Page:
§ 45-24-46.3. Special provisions Transfer of development rights Exeter.
(a) In addition to other powers granted to towns and cities by this chapter to establish and administer transfer of development rights programs, the town council of the town of Exeter may provide by ordinance for the transfer of development rights, as a voluntary program available to developers and property owners, in the manner set forth in this section.
(b) For purposes of this section the following terms shall have the following meaning:
(1) "Receiving area district" means a zoning district, which is established and mapped pursuant to a transfer of development rights ordinance and superimposed on one or more zoning use districts or portions thereof, that is eligible to receive development rights through a major land development project review. As may be necessary or desirable to achieve the intended uses, density and intensity of use, a receiving area district may allow for additional development capacity and for increased lot building coverage and building envelope that are greater than those of the underlying zoning.
(2) "Sending area district" means a zoning district, which is established and mapped pursuant to a transfer of development rights ordinance and superimposed on one or more zoning use districts or a portion thereof, that is eligible to establish development rights that may eventually be transferred to a receiving area.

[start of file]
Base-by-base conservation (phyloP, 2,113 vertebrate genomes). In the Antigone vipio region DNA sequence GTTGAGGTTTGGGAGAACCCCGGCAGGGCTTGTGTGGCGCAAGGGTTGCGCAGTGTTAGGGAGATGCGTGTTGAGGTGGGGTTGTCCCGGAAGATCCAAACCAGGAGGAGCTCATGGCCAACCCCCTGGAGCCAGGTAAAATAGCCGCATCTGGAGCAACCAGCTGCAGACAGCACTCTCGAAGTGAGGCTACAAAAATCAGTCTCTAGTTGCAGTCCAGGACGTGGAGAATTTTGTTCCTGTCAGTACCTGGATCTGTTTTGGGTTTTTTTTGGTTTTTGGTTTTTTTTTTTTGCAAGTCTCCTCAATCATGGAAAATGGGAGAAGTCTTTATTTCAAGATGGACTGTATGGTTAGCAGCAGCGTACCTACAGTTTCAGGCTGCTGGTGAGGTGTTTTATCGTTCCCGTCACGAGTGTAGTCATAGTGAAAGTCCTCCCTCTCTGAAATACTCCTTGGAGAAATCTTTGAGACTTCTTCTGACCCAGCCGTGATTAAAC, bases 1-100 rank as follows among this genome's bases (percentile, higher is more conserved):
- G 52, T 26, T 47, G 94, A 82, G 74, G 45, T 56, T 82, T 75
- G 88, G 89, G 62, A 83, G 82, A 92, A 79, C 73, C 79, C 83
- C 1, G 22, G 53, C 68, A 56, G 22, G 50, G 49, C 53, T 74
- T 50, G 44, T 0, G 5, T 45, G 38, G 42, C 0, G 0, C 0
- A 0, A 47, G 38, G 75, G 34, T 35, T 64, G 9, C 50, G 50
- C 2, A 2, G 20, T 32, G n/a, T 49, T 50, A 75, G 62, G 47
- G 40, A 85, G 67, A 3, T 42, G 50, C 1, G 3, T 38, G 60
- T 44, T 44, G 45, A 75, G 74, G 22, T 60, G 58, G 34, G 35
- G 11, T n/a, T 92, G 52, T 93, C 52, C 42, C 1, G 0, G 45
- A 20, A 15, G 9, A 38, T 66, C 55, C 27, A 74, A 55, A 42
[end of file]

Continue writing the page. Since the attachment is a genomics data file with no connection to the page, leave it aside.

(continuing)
(c) The establishment, as provided for by this section, of a system for transfer of development rights within or between zoning districts, or a portion thereof, designated in the zoning ordinance shall be:
(1) For the purpose of providing developers and property owners the ability to establish, certify, purchase, sell, convey, and/or hold land development rights; and
(2) For one or more of the following purposes:
(i) Preserving sensitive resource areas in the community such as groundwater reserves, wildlife habitat, agricultural lands, and public access to surface waters;
(ii) Directing development away from sensitive resource areas to places better suited to increased levels of development such as established or proposed mixed use, commercial, village, or residential centers;
(iii) Directing development to areas served by existing infrastructure such as established roadways, public water supply systems, centralized sewer collection systems, public transit and other utilities; or
(iv) Shaping and balancing urban and rural development, and/or promoting a high level of quality in design in the development of private and public facilities and spaces.
(P.L. 2010, ch. 194, § 1; P.L. 2010, ch. 228, § 1.)